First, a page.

Thinking about it I am hard pressed to recall any recent awareness campaigns that I have experienced. Certainly nothing that would register if I drove a car and I was not already a cyclist. Sorry Safe Cycling but FB is likely just preaching to the converted and it is a worry to me if you spin it like you do on the FB page unless you have somehow determined otherwise. Besides if you place value on facebook "Likes" then you have lost my trust in your judgement.

For all the demonstrable problems with drivers coping with cyclists, why DON'T we have some effective media-centric campaigns? They have certainly been effective in many other areas of public policy.

I would rather see some agitation for funds for a media campaign such as you decry than to hear false claims of success.
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Re: Public education campaigns via advertising. Effective?

Postby ColinOldnCranky » Sat Aug 11, 2012 8:43 pm

Looking at the FB page, it is not even claiming a lot of likes. It looks like they are counting spam deliveries. Someone needs a reality check methinks.
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Re: Public education campaigns via advertising. Effective?

Postby ColinOldnCranky » Sat Aug 11, 2012 8:52 pm

Brad - it doesn't seem to me that the 136,477 followers are followers. The paged trumpets 136,477 "reached" which likely simply some of us have forwarded links on to our fb friends. Like a chain letter it gets big but the bulk being those who received it and did nothing with it. I saw 424 "likes" for whatever "likes" are worth.

I appreciate their effort but I do not appreciate being told it is something that it is not. And that's what it looks like to me.
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Re: Public education campaigns via advertising. Effective?

Postby The 2nd Womble » Sat Aug 11, 2012 9:29 pm

ColinOldnCranky wrote:Facebook is not gonna do it IMO.

Thinking about it I am hard pressed to recall any recent awareness campaigns that I have experienced. Certainly nothing that would register if I drove a car and I was not already a cyclist. Sorry Safe Cycling but FB is likely just preaching to the converted and it is a worry to me if you spin it like you do on the FB page unless you have somehow determined otherwise. Besides if you place value on facebook "Likes" then you have lost my trust in your judgement.

For all the demonstrable problems with drivers coping with cyclists, why DON'T we have some effective media-centric campaigns? They have certainly been effective in many other areas of public policy.

I would rather see some agitation for funds for a media campaign such as you decry than to hear false claims of success.


We have never claimed any success or meaningful results as a result of the FB page, and we are about more than the social media channels. However, they certainly have served us rather well. However this is not the point of the topic. FB was merely the forum on which the topic was first raised. As a result of the non-FB sections of the OP it should be fairly obvious that FB had little to do with the question. Also, people reached has a different meaning to 'likes' as I'm sure you'll be aware.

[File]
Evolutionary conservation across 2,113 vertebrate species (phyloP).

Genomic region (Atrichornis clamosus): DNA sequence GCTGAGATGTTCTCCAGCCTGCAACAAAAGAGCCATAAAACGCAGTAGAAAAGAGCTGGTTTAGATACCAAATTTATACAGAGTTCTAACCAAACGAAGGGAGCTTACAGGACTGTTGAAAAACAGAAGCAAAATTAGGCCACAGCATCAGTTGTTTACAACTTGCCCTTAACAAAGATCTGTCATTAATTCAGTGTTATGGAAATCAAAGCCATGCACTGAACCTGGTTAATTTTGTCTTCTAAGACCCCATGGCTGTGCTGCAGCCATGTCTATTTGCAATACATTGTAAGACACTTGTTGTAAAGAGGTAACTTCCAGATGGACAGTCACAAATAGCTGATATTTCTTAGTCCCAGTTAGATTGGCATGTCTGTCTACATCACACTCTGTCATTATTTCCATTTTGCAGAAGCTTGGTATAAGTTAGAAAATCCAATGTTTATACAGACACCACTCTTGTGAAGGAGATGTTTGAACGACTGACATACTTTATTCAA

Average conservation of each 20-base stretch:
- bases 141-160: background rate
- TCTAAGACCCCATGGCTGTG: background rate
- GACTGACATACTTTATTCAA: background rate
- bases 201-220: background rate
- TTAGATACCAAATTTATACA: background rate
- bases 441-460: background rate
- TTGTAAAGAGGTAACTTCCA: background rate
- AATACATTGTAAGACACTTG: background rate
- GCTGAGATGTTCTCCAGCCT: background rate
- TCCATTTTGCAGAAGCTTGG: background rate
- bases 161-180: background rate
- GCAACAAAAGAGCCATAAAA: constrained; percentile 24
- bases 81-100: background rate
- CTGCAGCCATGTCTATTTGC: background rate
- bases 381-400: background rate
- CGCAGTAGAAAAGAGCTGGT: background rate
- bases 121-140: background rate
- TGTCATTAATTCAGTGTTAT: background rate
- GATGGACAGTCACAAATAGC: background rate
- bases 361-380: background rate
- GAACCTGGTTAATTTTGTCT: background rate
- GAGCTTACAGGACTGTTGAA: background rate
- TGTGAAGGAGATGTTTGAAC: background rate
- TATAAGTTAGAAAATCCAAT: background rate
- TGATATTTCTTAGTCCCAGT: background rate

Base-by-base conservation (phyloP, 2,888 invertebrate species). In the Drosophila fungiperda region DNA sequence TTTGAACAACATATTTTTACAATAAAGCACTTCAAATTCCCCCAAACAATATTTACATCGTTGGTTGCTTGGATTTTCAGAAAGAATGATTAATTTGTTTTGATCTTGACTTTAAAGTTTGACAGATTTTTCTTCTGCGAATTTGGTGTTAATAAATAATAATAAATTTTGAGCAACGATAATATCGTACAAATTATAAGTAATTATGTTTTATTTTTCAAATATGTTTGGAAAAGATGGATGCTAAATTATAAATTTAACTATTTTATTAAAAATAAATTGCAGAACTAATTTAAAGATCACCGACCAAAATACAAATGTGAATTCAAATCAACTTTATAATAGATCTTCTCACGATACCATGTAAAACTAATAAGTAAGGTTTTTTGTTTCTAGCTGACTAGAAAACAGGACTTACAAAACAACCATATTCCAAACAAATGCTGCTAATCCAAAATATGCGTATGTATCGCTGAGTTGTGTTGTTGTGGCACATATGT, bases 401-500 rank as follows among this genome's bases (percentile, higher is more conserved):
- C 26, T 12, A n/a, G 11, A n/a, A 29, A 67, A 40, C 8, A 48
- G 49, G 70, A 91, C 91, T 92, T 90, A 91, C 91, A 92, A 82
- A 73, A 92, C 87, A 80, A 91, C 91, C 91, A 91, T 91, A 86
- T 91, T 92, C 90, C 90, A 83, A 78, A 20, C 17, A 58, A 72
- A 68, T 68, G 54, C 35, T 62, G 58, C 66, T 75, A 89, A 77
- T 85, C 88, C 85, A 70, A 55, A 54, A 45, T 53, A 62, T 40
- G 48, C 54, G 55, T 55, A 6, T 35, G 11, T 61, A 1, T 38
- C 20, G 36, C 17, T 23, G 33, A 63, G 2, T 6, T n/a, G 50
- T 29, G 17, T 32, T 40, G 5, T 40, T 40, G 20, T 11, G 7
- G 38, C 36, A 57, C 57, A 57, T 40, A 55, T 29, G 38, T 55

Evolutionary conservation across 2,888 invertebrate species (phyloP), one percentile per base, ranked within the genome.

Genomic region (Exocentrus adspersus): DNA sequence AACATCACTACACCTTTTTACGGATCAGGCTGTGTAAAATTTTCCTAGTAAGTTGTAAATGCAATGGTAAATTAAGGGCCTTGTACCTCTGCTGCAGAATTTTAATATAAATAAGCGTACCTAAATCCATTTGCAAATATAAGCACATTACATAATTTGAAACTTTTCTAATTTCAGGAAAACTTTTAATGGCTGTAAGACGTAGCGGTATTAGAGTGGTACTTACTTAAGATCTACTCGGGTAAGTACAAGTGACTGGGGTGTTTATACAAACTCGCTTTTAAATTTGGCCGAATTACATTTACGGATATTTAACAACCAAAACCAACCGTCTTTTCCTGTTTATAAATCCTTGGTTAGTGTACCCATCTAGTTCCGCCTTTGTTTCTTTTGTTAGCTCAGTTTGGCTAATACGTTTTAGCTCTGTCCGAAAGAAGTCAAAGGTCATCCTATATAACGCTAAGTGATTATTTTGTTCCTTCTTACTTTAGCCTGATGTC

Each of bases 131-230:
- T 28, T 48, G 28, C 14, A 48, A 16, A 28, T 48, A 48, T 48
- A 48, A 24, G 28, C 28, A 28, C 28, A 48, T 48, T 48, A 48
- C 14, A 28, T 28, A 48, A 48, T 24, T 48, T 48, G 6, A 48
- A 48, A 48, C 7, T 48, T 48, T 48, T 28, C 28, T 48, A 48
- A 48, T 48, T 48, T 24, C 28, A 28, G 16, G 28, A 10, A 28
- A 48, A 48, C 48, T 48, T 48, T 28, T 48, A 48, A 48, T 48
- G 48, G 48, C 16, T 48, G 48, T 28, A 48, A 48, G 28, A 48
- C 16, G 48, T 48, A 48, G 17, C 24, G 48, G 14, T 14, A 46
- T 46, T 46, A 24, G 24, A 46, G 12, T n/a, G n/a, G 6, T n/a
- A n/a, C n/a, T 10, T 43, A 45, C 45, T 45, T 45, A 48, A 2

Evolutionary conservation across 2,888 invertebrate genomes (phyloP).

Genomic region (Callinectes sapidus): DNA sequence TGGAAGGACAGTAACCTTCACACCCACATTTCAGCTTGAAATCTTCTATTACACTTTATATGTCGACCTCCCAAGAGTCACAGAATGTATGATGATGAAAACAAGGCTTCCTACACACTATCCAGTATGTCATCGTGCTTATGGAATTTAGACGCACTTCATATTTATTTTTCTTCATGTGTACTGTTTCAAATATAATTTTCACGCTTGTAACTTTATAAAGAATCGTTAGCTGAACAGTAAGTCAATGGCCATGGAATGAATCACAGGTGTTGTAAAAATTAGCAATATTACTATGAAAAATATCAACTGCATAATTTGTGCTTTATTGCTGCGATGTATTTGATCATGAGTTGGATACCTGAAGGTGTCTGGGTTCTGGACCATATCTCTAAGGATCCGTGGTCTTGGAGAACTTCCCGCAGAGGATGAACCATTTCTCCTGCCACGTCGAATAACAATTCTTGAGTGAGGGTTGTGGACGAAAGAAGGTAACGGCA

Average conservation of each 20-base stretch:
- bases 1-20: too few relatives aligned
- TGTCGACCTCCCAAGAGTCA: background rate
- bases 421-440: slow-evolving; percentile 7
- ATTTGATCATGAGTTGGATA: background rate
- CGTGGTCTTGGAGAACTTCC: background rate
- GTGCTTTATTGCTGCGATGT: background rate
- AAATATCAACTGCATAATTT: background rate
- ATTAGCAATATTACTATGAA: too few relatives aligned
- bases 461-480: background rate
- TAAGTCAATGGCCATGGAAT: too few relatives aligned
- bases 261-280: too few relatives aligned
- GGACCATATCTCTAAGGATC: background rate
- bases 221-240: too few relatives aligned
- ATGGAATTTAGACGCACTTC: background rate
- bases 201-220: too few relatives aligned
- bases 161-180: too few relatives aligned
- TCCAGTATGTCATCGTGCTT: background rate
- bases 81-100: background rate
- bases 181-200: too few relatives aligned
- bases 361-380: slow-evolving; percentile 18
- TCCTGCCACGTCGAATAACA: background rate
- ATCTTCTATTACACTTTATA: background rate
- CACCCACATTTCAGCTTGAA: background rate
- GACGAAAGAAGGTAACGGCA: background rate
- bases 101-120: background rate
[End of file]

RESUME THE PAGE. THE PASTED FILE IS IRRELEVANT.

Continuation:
The thread merely calls into question the effectiveness of advertising vs laws/enforcement, peer pressure, and moral judgement.
I feel I should also differentiate between hands on training such as a driving instructor vs a billboard.
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Re: Public education campaigns via advertising. Effective?

Postby The 2nd Womble » Sat Aug 11, 2012 9:33 pm

ColinOldnCranky wrote:Brad - it doesn't seem to me that the 136,477 followers are followers. The paged trumpets 136,477 "reached" which likely simply some of us have forwarded links on to our fb friends. Like a chain letter it gets big but the bulk being those who received it and did nothing with it. I saw 424 "likes" for whatever "likes" are worth.

I appreciate their effort but I do not appreciate being told it is something that it is not. And that's what it looks like to me.

Yes, as said, we aren't claiming such a large number of likes by any means. So you weren't being told anything that we didn't actually tell you. I'm getting a headache, and this is well outside of the scope of the question being asked. Anyway, as much as I enjoy pointlessly arguing semantics as the next bloke...
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Re: Public education campaigns via advertising. Effective?

Postby The 2nd Womble » Sat Aug 11, 2012 9:35 pm

ColinOldnCranky wrote:Looking at the FB page, it is not even claiming a lot of likes. It looks like they are counting spam deliveries. Someone needs a reality check methinks.

Hmmm. Maybe slow it down and say the words out slowly as you read them? Seriously Colin.
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Re: Public education campaigns via advertising. Effective?

Postby The 2nd Womble » Sun Aug 12, 2012 12:46 am

Lets get this back on track shall we?

[quote][For all the demonstrable problems with drivers coping with cyclists, why DON'T we have some effective media-centric campaigns? They have certainly been effective in many other areas of public policy./quote]

Thats most likely due to the fact that they've been supported by public policy.
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Re: Public education campaigns via advertising. Effective?

Postby trailgumby » Sun Aug 12, 2012 10:27 am

Carrots don't work unless there's an accompanying stick, and the immediate prospect of the stick being used.

Unless there is legislation, penalties and enforcement to accompany the education campaign, it's impact will be transitory.
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Re: Public education campaigns via advertising. Effective?

Postby ColinOldnCranky » Sun Aug 12, 2012 11:32 am

The 2nd Womble wrote:Thats most likely due to the fact that they've been supported by public policy.


I am only guessing that are alluding to something like it is not much on the radar of the public - politicians, BBQ discussions, agencies, funding agencies.

Which it isn't. Other than the occasional and adhoc media beatup on something. So somehow how do we get it onto the radar? How have other issues not getting due attention turned that around?

Chicken and egg situation where we need attention in order to get some funding with which we can generate some discussion.

(Correction - BBQ discussions are there but focussed only on ignorance and how bad all cyclists are and all cyclists should be drowned at birth, etc.)